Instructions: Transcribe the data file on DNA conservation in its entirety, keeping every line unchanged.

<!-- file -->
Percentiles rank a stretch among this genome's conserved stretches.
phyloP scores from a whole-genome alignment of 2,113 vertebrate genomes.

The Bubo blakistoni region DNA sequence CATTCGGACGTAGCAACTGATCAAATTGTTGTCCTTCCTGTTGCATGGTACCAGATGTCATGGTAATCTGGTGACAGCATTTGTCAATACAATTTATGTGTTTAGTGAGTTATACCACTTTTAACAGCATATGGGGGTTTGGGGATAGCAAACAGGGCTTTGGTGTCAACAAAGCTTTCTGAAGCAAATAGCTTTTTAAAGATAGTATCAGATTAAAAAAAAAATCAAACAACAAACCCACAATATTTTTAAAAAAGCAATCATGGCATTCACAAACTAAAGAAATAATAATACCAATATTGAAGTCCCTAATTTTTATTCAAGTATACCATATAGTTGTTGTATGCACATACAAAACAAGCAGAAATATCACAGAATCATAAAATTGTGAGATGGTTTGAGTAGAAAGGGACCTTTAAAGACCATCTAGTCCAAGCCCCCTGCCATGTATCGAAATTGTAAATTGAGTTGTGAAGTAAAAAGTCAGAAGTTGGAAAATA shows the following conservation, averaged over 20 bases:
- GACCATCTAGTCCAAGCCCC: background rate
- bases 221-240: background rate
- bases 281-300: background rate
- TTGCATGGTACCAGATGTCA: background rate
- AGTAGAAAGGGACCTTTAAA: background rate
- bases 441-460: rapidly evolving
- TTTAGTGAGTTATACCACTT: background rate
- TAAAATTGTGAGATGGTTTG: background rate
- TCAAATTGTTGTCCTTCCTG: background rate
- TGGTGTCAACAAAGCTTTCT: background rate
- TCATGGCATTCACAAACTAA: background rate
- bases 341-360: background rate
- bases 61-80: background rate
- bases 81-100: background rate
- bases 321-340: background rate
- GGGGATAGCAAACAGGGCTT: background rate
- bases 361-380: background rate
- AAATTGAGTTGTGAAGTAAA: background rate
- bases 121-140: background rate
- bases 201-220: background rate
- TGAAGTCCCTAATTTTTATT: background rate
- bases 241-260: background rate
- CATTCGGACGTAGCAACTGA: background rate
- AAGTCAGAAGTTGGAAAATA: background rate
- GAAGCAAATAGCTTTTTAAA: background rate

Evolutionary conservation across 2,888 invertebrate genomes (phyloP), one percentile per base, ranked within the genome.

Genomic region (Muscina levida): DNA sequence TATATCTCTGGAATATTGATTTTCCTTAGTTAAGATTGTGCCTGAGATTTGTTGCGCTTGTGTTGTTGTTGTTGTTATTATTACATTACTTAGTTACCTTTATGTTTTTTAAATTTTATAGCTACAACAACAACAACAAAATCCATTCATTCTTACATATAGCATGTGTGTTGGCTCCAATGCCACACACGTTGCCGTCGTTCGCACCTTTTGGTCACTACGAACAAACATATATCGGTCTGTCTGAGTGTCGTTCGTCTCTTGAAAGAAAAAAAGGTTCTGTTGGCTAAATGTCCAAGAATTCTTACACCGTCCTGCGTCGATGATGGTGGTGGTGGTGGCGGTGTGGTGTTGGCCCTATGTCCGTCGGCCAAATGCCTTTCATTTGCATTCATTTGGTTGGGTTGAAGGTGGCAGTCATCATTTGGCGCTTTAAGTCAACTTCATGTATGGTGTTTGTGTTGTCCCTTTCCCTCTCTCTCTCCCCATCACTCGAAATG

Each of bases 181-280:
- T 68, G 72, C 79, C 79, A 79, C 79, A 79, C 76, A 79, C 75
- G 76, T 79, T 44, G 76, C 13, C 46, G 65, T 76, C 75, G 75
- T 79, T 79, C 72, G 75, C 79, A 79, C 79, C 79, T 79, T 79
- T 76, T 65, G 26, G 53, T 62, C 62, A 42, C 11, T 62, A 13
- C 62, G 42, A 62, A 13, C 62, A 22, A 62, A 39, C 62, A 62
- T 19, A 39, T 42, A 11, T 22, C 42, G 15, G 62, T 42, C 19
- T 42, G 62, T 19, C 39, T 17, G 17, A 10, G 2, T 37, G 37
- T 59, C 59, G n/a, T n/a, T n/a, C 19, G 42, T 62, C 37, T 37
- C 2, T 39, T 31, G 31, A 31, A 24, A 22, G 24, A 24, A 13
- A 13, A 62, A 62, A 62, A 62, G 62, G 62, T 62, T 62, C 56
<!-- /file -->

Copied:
Percentiles rank a stretch among this genome's conserved stretches.
phyloP scores from a whole-genome alignment of 2,113 vertebrate genomes.

The Bubo blakistoni region DNA sequence CATTCGGACGTAGCAACTGATCAAATTGTTGTCCTTCCTGTTGCATGGTACCAGATGTCATGGTAATCTGGTGACAGCATTTGTCAATACAATTTATGTGTTTAGTGAGTTATACCACTTTTAACAGCATATGGGGGTTTGGGGATAGCAAACAGGGCTTTGGTGTCAACAAAGCTTTCTGAAGCAAATAGCTTTTTAAAGATAGTATCAGATTAAAAAAAAAATCAAACAACAAACCCACAATATTTTTAAAAAAGCAATCATGGCATTCACAAACTAAAGAAATAATAATACCAATATTGAAGTCCCTAATTTTTATTCAAGTATACCATATAGTTGTTGTATGCACATACAAAACAAGCAGAAATATCACAGAATCATAAAATTGTGAGATGGTTTGAGTAGAAAGGGACCTTTAAAGACCATCTAGTCCAAGCCCCCTGCCATGTATCGAAATTGTAAATTGAGTTGTGAAGTAAAAAGTCAGAAGTTGGAAAATA shows the following conservation, averaged over 20 bases:
- GACCATCTAGTCCAAGCCCC: background rate
- bases 221-240: background rate
- bases 281-300: background rate
- TTGCATGGTACCAGATGTCA: background rate
- AGTAGAAAGGGACCTTTAAA: background rate
- bases 441-460: rapidly evolving
- TTTAGTGAGTTATACCACTT: background rate
- TAAAATTGTGAGATGGTTTG: background rate
- TCAAATTGTTGTCCTTCCTG: background rate
- TGGTGTCAACAAAGCTTTCT: background rate
- TCATGGCATTCACAAACTAA: background rate
- bases 341-360: background rate
- bases 61-80: background rate
- bases 81-100: background rate
- bases 321-340: background rate
- GGGGATAGCAAACAGGGCTT: background rate
- bases 361-380: background rate
- AAATTGAGTTGTGAAGTAAA: background rate
- bases 121-140: background rate
- bases 201-220: background rate
- TGAAGTCCCTAATTTTTATT: background rate
- bases 241-260: background rate
- CATTCGGACGTAGCAACTGA: background rate
- AAGTCAGAAGTTGGAAAATA: background rate
- GAAGCAAATAGCTTTTTAAA: background rate

Evolutionary conservation across 2,888 invertebrate genomes (phyloP), one percentile per base, ranked within the genome.

Genomic region (Muscina levida): DNA sequence TATATCTCTGGAATATTGATTTTCCTTAGTTAAGATTGTGCCTGAGATTTGTTGCGCTTGTGTTGTTGTTGTTGTTATTATTACATTACTTAGTTACCTTTATGTTTTTTAAATTTTATAGCTACAACAACAACAACAAAATCCATTCATTCTTACATATAGCATGTGTGTTGGCTCCAATGCCACACACGTTGCCGTCGTTCGCACCTTTTGGTCACTACGAACAAACATATATCGGTCTGTCTGAGTGTCGTTCGTCTCTTGAAAGAAAAAAAGGTTCTGTTGGCTAAATGTCCAAGAATTCTTACACCGTCCTGCGTCGATGATGGTGGTGGTGGTGGCGGTGTGGTGTTGGCCCTATGTCCGTCGGCCAAATGCCTTTCATTTGCATTCATTTGGTTGGGTTGAAGGTGGCAGTCATCATTTGGCGCTTTAAGTCAACTTCATGTATGGTGTTTGTGTTGTCCCTTTCCCTCTCTCTCTCCCCATCACTCGAAATG

Each of bases 181-280:
- T 68, G 72, C 79, C 79, A 79, C 79, A 79, C 76, A 79, C 75
- G 76, T 79, T 44, G 76, C 13, C 46, G 65, T 76, C 75, G 75
- T 79, T 79, C 72, G 75, C 79, A 79, C 79, C 79, T 79, T 79
- T 76, T 65, G 26, G 53, T 62, C 62, A 42, C 11, T 62, A 13
- C 62, G 42, A 62, A 13, C 62, A 22, A 62, A 39, C 62, A 62
- T 19, A 39, T 42, A 11, T 22, C 42, G 15, G 62, T 42, C 19
- T 42, G 62, T 19, C 39, T 17, G 17, A 10, G 2, T 37, G 37
- T 59, C 59, G n/a, T n/a, T n/a, C 19, G 42, T 62, C 37, T 37
- C 2, T 39, T 31, G 31, A 31, A 24, A 22, G 24, A 24, A 13
- A 13, A 62, A 62, A 62, A 62, G 62, G 62, T 62, T 62, C 56